VLT forester Pieter van Loon loves visiting the conserved Retreat Meadows in Brattleboro VT. He says it’s one of the best birding spots in southeastern Vermont! In an effort to stay grounded regain some sanity lost to Covid-19 isolation, he and his wife Rachel canoed there. They tallied 21 bird species, a muskrat, and an otter. This third-year eagle was a nearly constant companion during their paddle. Pieter explained that bald eagles are fairly common here now, but in 2002 the first nesting eagles were found after a 60 year absence due to DDT poisoning. Now we have 36 nesting pairs in the state and they produced 46 fledglings! “The bird in the picture launched itself when an adult came into the area,” Pieter explained. “I’m not sure if it was an intruder or a parent, but they spent the next half hour circling the area and each other.”


 

It was was the kick off to a week of forest wildflowers here at VLT. Donald Campbell spotted his first trillium of the season while walking in Southern Vermont as part of Come Alive Outside’s Mile a Day Challenge. These wildflowers are among the first bloomers in spring. Check our wildflower webinar recording here.

close up of trillium

 

Photographer and VLT trustee, David Middleton, took the next two photos while on a grounding walk: a amazing image of raindrops on a spring beauty and the ever-popular trout lily. Spring beauties are pollinated by bumblebees, solitary bees, bee flies, and butterflies. All are drawn in to the center of the flower by the lavender lines that show the insect to the sweet center of the flower. In gathering nectar, they also move pollen from flower to flower. Learn more about identifying common forest wildflowers here.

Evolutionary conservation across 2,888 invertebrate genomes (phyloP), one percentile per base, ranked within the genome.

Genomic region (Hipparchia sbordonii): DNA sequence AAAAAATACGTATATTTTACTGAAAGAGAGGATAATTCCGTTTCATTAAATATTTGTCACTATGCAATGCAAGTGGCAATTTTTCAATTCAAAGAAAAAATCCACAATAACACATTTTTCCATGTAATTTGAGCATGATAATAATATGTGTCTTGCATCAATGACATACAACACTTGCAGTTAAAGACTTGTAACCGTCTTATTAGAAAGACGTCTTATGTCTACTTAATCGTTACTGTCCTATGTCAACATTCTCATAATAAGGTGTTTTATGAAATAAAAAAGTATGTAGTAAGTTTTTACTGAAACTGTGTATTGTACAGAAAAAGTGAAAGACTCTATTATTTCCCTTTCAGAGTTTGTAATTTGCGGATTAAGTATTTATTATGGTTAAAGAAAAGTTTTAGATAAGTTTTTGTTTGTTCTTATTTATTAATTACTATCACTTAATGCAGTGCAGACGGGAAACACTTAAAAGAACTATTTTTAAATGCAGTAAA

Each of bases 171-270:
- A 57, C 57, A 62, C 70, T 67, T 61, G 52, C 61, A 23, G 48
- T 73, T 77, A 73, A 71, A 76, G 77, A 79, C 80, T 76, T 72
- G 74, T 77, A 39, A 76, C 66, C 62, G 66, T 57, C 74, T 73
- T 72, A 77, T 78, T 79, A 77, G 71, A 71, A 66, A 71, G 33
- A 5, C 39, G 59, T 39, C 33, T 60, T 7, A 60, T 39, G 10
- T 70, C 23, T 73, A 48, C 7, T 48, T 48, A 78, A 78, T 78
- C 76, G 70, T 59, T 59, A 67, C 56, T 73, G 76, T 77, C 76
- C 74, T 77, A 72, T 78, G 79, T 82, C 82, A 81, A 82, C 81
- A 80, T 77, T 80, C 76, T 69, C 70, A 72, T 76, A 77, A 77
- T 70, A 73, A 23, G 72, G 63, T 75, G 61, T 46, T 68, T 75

spring beauty blossum with raindrops

The trout lily (below) spreads over the forest floor, and hundreds of plants can result from a single seed. All these little plants are genetically the same This group of related plants can persist for centuries… In one study, colonies were found to be as old as 1,300 years! Learn more about trout lilies here.

trout lily

 

As we’ve been asking people how they are staying grounded, we keep hearing gratitude for open space. Rebecca Roman shared how she is staying grounded in Burlington. “Even though I live in the city, I am finding an easy time connecting with nature in the city’s many green spaces. I caught this INCREDIBLE sunset in the special Lone Rock Point woods.”

sunset over lake champlain vermont

 

Bayly crossed off many squares on our Backyard Bingo game: a seed, a thorn, a bud, and the best one: something you lost! His mom said that finding a favorite car that had gone missing over winter was a highlight. Want to play Backyard Bingo? Let’s go!

backyard bingo board

 

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During this time of uncertainty, we are fortunate to have open spaces that ground us and local farms that feed us. Thanks to everyone who is sharing how they #StayGroundedVT in such a challenging time.